Well where do I start with this one…
Part autobiography, part history, Natives takes us through glimpses of Akala’s life growing up in Britain, as a mixed raced man. In true Akala form, he so articulately details the long history of racism and classism of which the current system is so heavily built upon and the – what you would think would be – very obvious ways in which it effects those from ethnic and low socioeconomic backgrounds.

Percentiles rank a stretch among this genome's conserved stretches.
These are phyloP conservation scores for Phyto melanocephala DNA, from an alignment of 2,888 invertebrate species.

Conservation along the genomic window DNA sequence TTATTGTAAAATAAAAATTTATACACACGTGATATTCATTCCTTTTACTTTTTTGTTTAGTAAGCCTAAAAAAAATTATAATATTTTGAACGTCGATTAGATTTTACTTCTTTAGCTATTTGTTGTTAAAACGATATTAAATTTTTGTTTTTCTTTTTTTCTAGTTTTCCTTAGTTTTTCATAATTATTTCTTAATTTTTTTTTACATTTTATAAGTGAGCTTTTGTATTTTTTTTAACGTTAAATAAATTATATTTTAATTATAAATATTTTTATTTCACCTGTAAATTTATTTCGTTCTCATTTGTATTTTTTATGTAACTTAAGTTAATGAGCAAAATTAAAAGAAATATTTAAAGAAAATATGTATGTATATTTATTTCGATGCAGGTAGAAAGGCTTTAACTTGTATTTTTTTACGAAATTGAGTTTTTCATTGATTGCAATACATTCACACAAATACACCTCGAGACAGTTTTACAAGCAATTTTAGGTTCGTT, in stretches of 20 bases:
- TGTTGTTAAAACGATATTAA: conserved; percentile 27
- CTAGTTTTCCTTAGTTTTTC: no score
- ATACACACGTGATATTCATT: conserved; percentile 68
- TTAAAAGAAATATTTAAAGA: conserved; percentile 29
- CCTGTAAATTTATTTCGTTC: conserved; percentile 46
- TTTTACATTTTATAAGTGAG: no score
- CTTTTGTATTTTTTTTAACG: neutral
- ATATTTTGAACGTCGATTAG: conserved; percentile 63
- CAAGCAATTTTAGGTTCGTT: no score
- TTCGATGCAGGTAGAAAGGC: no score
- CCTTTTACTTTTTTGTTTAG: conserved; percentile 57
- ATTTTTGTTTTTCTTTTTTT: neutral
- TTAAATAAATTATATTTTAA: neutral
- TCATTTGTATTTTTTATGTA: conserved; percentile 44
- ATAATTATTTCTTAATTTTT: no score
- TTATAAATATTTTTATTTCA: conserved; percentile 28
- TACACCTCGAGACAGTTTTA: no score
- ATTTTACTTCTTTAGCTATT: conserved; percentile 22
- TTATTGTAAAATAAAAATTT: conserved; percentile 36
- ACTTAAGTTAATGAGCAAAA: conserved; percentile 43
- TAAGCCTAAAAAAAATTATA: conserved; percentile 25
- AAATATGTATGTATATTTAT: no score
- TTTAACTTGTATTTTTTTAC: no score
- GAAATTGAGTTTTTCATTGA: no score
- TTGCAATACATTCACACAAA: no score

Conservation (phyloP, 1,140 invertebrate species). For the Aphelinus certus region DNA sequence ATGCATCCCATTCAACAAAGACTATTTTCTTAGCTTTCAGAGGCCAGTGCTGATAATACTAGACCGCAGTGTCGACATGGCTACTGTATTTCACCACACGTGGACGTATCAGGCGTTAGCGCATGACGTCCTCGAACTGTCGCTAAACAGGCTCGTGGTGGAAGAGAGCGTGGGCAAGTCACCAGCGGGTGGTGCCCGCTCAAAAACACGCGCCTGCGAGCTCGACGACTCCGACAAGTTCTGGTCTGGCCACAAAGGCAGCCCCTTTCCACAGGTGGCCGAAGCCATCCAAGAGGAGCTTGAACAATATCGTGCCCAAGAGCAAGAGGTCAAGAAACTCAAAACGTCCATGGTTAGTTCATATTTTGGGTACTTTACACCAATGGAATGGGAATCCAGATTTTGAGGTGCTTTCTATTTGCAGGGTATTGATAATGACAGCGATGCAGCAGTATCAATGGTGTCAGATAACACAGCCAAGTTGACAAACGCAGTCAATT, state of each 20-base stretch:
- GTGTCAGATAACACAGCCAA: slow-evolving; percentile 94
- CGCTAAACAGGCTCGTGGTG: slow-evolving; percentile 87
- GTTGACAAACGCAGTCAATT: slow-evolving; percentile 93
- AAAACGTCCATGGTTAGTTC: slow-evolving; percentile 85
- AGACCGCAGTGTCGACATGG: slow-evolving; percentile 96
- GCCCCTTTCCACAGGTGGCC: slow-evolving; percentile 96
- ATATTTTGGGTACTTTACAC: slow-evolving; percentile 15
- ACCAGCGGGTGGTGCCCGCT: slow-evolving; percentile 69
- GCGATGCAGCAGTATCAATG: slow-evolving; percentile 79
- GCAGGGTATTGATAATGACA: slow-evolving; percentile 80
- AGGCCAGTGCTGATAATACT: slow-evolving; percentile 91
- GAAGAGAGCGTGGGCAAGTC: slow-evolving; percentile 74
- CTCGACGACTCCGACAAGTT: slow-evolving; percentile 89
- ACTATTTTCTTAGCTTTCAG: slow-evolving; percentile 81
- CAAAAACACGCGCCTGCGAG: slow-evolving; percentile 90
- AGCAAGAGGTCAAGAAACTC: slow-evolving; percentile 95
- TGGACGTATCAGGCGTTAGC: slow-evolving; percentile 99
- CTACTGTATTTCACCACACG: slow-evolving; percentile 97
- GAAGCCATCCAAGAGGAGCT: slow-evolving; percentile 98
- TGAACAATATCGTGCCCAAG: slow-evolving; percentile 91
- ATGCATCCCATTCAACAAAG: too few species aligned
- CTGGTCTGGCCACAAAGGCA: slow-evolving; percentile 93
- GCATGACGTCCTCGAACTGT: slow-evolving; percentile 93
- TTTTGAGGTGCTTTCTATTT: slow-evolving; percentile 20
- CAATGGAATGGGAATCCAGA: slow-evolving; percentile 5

For anyone looking to read this book (which I would highly recommend), I’d advise that you have a laptop or notebook nearby. The sheer volume of references Akala makes throughout the book will make you want to (or have to in some cases) go off and do more research on particular events and texts. This impressive list of sources and events from which many of his points are based on may, however, leave you feeling a little guilty about just how little you know about the long standing history of not only the UK but many other parts of the world. Of course we are aware of the fact that racism and classism exists and has done so for many a year, but it’s the actual events that have taken place but all so conveniently aren’t openly taught, or are portrayed very differently to other sources, that I now plan on looking into (that’s if you went through the British education system – I can’t speak for education elsewhere across the globe).